“Heart over height.” In a sport where height and athleticism are usually the biggest determinants of success, it is easy for smaller players to resonate with this saying. Look no further than Isaiah Thomas, a player who has embodied this statement throughout his basketball career. Being one of the few active players under 6’ and the last pick in his draft, Thomas has already carved out a very solid career and far exceeded expectations.
Yet, Thomas is currently a free agent. Although he has been hampered by injuries over the years and isn’t getting any younger, there are still reasons to sign him: He has proven that he’s still a very capable scorer, and he has plenty of playoff experience. Thomas has also shared that he underwent a procedure to resurface his right hip, claiming that “there’s no more pain,” and he has his “full range of motion.” Thomas added that he “was trying to play the best players in the world on one leg” for three years. Even with a bad hip, Thomas averaged 12.2 points per game and 3.7 assists per game, while shooting a respectable 41.3% from three this past season. Although these numbers pale in comparison to his 2016-17 headlining campaign, he won’t be asked to be the No. 1 scoring option, as teams will slot him as a backup point guard at best.
The potential benefits of signing Thomas far outweigh the negatives, as teams have more than enough leverage to sign him to a one-year deal for somewhere in the range of the veteran minimum. If teams want to play it safe, they should look to give Thomas a contract similar to that of Dwight Howard or Carmelo Anthony, in which the salary is not guaranteed until a certain point in the season that the teams choose. Here are some potential suitors for Thomas’ services next season.
The Grizzlies have reason to be optimistic about their future: They have one of the best young cores in the NBA and likely would have made the playoffs had Jaren Jackson Jr. not gotten injured. With that said, Jackson’s injury exposed one of the Grizzlies’ biggest weaknesses: the lack of a reliable scorer outside of Ja Morant. The team could use a backup point guard behind Morant, as its two other options are Justise Winslow and De’Anthony Melton. Also, if you forgot, Memphis isn’t a free agent hot spot. Winslow performed poorly when slotted at point guard in both Miami and Memphis. Melton simply did not perform as well as an injured Thomas did last season in nearly every statistical category.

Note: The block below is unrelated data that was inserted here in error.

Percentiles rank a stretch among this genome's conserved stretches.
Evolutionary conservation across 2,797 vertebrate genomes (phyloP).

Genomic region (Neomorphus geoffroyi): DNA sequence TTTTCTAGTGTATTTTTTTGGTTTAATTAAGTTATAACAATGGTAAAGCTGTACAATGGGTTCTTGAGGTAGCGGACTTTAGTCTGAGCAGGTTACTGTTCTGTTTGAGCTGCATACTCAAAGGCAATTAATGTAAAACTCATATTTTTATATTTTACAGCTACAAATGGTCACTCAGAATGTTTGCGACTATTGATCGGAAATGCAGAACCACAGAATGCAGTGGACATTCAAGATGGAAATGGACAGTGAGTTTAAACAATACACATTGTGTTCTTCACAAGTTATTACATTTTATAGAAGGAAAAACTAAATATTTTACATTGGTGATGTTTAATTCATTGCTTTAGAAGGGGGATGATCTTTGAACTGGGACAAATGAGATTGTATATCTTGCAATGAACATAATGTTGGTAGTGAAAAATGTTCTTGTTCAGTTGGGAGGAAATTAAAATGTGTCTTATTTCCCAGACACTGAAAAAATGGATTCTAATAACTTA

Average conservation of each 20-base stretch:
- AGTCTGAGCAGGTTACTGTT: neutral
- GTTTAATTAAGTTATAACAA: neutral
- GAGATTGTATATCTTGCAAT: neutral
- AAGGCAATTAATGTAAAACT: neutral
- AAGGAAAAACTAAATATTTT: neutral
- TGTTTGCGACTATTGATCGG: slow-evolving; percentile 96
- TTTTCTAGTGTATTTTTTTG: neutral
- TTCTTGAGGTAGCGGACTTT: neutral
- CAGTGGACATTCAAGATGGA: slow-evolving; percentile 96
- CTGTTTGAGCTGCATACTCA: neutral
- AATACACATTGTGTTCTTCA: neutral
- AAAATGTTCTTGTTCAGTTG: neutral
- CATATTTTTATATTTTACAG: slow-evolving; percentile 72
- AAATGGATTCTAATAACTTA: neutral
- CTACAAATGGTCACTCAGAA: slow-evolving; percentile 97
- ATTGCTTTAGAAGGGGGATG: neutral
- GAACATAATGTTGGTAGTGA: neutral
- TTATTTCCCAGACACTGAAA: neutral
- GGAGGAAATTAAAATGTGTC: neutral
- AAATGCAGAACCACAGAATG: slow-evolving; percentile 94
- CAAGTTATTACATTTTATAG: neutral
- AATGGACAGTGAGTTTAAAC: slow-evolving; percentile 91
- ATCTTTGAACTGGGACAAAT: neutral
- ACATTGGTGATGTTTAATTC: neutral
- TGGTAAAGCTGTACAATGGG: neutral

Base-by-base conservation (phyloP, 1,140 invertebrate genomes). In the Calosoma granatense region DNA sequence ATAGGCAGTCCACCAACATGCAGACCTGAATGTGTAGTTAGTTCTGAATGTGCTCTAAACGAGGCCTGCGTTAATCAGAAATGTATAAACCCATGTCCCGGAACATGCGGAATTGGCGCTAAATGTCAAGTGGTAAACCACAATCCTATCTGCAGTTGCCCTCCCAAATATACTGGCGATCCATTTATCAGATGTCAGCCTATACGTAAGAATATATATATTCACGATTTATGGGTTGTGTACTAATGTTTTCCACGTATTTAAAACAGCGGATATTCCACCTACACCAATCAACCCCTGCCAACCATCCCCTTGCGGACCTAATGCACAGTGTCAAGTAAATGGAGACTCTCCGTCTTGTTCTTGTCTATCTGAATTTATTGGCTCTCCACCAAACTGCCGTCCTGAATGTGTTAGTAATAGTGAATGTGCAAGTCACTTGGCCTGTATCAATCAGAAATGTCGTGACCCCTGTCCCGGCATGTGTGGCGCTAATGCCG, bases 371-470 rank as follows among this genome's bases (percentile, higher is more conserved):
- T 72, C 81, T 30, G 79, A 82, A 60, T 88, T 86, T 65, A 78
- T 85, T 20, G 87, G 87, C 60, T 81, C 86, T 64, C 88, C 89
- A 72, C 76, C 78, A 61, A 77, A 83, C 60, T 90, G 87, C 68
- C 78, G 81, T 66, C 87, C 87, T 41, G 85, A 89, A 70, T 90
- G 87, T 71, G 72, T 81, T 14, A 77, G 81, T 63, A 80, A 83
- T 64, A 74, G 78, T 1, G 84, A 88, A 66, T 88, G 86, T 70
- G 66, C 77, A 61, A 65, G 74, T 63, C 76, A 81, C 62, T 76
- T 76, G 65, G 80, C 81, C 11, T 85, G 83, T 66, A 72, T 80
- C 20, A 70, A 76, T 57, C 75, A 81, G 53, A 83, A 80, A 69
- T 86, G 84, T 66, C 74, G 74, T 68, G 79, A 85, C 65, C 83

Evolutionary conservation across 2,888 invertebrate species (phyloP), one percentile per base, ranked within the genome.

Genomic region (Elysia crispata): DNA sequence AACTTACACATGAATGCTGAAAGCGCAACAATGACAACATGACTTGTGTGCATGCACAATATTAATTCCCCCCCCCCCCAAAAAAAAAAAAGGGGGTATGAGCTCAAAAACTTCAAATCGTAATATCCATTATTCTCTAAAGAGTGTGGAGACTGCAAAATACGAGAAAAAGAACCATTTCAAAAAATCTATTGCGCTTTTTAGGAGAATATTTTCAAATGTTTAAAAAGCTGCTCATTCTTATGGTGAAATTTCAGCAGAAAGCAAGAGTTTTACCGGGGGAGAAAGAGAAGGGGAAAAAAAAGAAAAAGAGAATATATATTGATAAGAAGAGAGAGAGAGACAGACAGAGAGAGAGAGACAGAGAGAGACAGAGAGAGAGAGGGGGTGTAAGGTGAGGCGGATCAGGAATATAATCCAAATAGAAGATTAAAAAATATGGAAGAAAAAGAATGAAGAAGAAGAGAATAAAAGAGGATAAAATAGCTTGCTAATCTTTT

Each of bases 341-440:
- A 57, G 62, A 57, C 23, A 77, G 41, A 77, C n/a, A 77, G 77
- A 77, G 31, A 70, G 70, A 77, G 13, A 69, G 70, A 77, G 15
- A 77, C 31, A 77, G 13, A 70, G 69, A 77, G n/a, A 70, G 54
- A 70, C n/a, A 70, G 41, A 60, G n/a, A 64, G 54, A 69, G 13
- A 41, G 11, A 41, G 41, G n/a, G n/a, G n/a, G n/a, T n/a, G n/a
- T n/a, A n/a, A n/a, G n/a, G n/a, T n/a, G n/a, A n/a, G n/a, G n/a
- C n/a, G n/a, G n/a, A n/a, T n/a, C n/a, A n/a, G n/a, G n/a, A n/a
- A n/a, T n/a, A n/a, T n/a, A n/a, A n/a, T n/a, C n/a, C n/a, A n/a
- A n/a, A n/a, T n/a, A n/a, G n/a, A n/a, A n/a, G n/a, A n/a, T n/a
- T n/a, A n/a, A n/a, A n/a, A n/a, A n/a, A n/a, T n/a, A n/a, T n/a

Furthermore, the Grizzlies are in dire need of veteran leadership, as they were the youngest team in the NBA this past season. Thomas would undoubtedly fill both of these voids, as he can provide a scoring punch when Morant is on the bench and offer this team some much-needed guidance as a locker room presence. Thomas would be an excellent sounding board for younger players, having seen a lot in his career. He has played for seven teams and went from the last pick in the draft to a two-time NBA All-Star and legitimate MVP candidate. He has also played for both lottery teams and championship contenders and has served as both starter and sixth man. The Grizzlies will certainly be playoff contenders in the West this upcoming season, and Thomas’ scoring abilities and mentorship could help jump-start their ascent.
Golden State Warriors
Although the Warriors and Grizzlies will likely have very different trajectories next season, Thomas would play a similar role in the Bay Area as he would in Memphis. The Warriors lack another reliable ballhandler besides Stephen Curry, with Ky Bowman listed as the only other active point guard. Although Bowman did have his moments, he only managed to average 7.4 ppg, 30.8% from three and 41.7% from the field. On his bad hip, Thomas outperformed Bowman in nearly all statistical categories. If the Warriors want to seriously compete for a championship next season, they will undoubtedly need more depth at the backup point guard position.
Regardless of whether or not the Warriors are championship contenders, they will almost certainly be in the playoffs next season, barring injuries, and Thomas has shown time and time again that he is not afraid of the big moment. Thomas has also expressed a willingness to come off the bench for the Warriors, and he would hardly make a dent in the cap space.
Although Thomas is a defensive liability, the Warriors have plenty of dynamic players who can compensate for his lack of defense, including Klay Thompson, Draymond Green and (at times) Andrew Wiggins. Furthermore, Thomas’ defense shouldn’t be a huge issue because he wouldn’t be asked to play huge minutes, and his potential offensive firepower far makes up for his below-average defense. If worst comes to worst, the Warriors can allocate ball-handling duties to Jordan Poole or Damion Lee momentarily, sign another player or play Curry slightly longer (he’s had plenty of rest). There are ways around it, but Thomas could be the extra punch that helps sustain the Warriors’ title aspirations.
Justin Kim writes for Bear Bytes, the Daily Californian’s sports blog. Contact him at [email protected].